And so, that’s where marginalized voices like Indigenous voices or equatorial communities, recentering them in a legitimate way, not in a tokenized way of like, “Let’s let somebody come to the table,” but the reality is we need us at this table, because, without those complex ideas at the table, we’re going to continue to design into our perceptual limitations. So, I just wanted to put that out there that I think artists have something to contribute because of the relationship that artists have to work, that is something beyond just a transactional relationship, and that people from potentially marginalized communities have something incredibly valuable to contribute to this future of work. And to your point, Michael, I don’t think it is, I hope it’s not just transferring hypomanic activity to new types of jobs. I really hope that we can find a balance in well-being in that future of work scenario that’s regenerative.
Lauren Ruffin: Yeah. I think it takes a level of boldness and intentionality. So, one of the things that shocks people about what we’re doing at Crux is we pay Black artists $125 an hour for their work. And folks are always like, “That’s a really high wage.” And I said, “Well, I’m not showing up for less than that. And I got to build a company that I’d worked for someday.” So, I mean, I think once you start thinking about building entrepreneurial creative businesses, we’re really clear our sweet spot is having an artist work part-time for us. Everybody makes a wage of around $55,000 a year, and at the beginning of 2021, we’ll start offering benefits for folks at part-time because that gives them the freedom to explore whatever else they want because we still haven’t figured out that the gig economy has necessitated that we decouple healthcare, basic health and wellness from a job that is actually causing a good chunk of our health and wellness issues as Black and brown people.
So, I just think that being brave enough. And then folks are like, “Well, if you pay people too much, you might fail.” And then I’m like, “Well, then next year, I’m looking up, and I paid Black people a lot of money, and we didn’t work.” There’s no downside to that. We failed because we paid people too much.” Full of shit. Who cares? So, I just think, again, having organizations that exist forever might not be the goal. Your thing might not need to last forever, but it might only be a year or two, and I’m actually a huge fan of time-limited work because I think that keeps the energy in it.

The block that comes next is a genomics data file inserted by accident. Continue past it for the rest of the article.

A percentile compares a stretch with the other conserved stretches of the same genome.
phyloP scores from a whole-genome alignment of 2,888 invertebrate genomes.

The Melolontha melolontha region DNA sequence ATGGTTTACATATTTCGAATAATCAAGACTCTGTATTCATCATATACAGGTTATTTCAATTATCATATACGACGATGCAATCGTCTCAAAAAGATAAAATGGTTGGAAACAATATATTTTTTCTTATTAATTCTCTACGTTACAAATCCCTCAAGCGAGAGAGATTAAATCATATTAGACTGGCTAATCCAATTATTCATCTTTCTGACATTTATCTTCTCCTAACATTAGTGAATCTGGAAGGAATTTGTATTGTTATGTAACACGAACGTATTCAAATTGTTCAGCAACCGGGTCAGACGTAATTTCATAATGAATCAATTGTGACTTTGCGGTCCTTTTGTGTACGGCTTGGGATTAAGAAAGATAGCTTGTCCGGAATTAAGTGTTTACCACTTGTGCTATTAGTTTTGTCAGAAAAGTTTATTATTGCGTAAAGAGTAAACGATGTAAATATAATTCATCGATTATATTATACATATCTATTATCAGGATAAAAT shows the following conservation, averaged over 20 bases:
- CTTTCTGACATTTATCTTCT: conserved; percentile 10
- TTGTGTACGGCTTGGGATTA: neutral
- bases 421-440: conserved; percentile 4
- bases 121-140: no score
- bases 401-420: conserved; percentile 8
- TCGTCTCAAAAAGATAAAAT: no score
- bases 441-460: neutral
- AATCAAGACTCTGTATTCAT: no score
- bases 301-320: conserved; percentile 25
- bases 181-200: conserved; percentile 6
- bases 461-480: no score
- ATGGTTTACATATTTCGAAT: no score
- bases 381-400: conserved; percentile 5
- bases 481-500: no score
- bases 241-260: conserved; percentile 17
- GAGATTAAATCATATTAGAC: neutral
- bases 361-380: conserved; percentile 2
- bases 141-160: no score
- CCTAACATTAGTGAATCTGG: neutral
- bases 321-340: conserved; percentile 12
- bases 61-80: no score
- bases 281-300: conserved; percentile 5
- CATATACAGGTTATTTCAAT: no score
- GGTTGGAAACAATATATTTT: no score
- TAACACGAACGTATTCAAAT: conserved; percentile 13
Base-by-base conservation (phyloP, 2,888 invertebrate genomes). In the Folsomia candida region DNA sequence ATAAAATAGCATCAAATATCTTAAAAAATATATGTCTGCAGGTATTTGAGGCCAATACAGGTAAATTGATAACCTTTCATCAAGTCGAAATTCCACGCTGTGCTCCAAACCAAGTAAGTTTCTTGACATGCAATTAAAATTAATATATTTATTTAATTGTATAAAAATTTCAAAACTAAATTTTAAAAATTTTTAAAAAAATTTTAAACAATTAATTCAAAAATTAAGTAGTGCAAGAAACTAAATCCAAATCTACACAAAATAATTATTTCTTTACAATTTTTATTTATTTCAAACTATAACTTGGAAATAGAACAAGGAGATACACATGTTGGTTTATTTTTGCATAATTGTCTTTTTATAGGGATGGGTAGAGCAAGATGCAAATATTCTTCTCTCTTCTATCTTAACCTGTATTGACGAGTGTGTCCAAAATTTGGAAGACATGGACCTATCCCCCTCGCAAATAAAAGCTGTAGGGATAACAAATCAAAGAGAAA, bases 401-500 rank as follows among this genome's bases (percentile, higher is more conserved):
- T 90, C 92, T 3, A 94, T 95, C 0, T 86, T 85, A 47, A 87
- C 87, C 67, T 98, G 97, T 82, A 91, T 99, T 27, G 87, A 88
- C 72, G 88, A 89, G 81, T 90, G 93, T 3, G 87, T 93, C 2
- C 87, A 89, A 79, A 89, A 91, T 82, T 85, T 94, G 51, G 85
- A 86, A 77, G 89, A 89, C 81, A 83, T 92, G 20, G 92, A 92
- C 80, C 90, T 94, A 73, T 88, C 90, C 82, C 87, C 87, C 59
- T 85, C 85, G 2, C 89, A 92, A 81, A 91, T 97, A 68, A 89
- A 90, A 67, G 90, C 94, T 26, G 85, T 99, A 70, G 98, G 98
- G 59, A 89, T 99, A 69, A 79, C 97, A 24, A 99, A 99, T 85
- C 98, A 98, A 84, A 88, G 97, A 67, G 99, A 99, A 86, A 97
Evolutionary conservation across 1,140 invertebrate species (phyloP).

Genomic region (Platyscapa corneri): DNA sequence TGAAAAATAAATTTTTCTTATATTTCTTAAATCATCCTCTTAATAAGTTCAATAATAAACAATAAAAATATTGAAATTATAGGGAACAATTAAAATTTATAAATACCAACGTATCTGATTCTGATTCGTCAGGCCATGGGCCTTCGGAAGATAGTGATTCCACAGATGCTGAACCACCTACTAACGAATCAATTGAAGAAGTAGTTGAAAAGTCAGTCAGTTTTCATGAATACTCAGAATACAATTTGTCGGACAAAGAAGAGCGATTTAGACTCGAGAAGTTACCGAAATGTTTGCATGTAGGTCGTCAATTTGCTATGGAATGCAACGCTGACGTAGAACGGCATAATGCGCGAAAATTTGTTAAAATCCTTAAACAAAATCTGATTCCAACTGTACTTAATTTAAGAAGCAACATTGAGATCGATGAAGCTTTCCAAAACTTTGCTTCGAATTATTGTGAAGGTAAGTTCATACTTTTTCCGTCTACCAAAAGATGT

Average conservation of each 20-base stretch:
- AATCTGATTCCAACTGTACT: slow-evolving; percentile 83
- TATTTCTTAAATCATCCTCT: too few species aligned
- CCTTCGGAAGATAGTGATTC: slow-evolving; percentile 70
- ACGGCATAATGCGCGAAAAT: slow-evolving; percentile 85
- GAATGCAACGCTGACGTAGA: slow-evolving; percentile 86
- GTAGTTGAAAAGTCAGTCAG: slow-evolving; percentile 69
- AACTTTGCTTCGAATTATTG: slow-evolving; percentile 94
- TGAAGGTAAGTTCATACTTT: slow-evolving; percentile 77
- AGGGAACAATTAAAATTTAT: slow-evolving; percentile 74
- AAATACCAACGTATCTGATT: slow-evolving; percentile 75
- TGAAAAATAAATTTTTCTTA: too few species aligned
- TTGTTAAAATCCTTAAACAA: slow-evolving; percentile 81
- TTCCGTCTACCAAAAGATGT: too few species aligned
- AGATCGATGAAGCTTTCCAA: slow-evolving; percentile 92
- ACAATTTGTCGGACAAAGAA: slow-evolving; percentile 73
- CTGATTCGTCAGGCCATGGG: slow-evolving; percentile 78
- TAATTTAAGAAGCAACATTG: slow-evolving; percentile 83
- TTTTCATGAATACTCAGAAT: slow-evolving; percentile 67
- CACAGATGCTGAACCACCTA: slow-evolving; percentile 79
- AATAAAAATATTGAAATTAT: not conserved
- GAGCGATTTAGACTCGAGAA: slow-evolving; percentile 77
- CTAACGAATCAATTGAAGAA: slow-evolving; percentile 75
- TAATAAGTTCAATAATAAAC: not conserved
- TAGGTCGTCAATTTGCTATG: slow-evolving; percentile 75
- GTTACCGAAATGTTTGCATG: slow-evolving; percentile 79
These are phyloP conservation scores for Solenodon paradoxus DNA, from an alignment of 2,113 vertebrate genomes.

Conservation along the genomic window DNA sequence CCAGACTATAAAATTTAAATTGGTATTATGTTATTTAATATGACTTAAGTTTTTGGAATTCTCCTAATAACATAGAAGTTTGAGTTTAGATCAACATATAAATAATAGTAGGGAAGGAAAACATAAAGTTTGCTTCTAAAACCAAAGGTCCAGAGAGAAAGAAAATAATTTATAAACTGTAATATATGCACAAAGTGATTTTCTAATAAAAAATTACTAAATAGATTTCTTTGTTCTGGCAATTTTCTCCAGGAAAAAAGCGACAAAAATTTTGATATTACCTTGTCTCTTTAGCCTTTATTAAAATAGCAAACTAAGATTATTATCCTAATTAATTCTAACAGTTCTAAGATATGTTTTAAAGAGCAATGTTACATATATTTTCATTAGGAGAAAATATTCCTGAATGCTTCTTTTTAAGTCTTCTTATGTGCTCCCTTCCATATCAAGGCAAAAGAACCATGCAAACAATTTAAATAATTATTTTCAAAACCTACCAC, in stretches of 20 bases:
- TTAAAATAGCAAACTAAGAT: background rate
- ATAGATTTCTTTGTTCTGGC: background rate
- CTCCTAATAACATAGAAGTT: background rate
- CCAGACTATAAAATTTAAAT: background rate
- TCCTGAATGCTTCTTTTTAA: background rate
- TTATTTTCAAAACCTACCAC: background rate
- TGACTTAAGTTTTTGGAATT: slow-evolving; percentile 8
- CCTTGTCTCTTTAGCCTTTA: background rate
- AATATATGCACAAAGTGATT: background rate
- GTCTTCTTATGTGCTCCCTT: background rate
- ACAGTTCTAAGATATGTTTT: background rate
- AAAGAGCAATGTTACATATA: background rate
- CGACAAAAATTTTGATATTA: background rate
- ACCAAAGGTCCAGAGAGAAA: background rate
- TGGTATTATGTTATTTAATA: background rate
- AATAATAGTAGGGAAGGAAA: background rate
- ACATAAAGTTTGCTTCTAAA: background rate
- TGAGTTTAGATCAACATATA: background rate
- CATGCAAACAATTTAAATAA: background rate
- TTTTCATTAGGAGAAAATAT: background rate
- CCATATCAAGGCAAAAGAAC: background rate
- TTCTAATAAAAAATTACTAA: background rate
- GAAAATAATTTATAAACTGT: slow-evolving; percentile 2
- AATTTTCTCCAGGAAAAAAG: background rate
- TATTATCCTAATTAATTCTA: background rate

Michael O’Bryan: Yeah. No, I love what you just brought up. And just piggybacking on that, and the work, I mean, I think that’s exactly right. There’s a project we’re doing at The Village of Arts and Humanities that actually partners my consulting firm with my employer, which is a fascinating opportunity. And we have a funder that stepped in to help make sure we could do that in ways that’s fair to everybody. But part of the goal is to make sure that we are modeling for people, the same things that we’re preaching, and that if we’re bringing in community experts, and by community experts, I mean, folks that are from a demographic that we’re targeting this feet of work project to benefit, if they’re going to come in on the project, they’re not getting a $25 gift card, the goal is $125 an hour because that’s what we would pay, baseline any consultant.
And it’s a way for us to model recentering of expertise or decentering certain kinds of expertise because the framework in basic research projects or the framework that we’re told to use, in these kinds of design-based initiatives, it’s like you stipend the community, you give them a $20 gift card to Starbucks, I’m like, “That is just so wild to take someone’s lived experience and the kind of wisdom that you don’t get from reading books or doing grad-based projects, you take that wisdom, you design with it, you make with it, you bring it back to them, you get more opinion, just extraction of value, one moment after the other, after the other, which we still haven’t really based in the fact, to your point, Lauren, learning around histories of oppression, that that kind of extraction comes from a way that we’ve been viewed as being part and parcel, cogs and wheels, to the economic system, but not worthy of benefiting from the things that it produces and creates.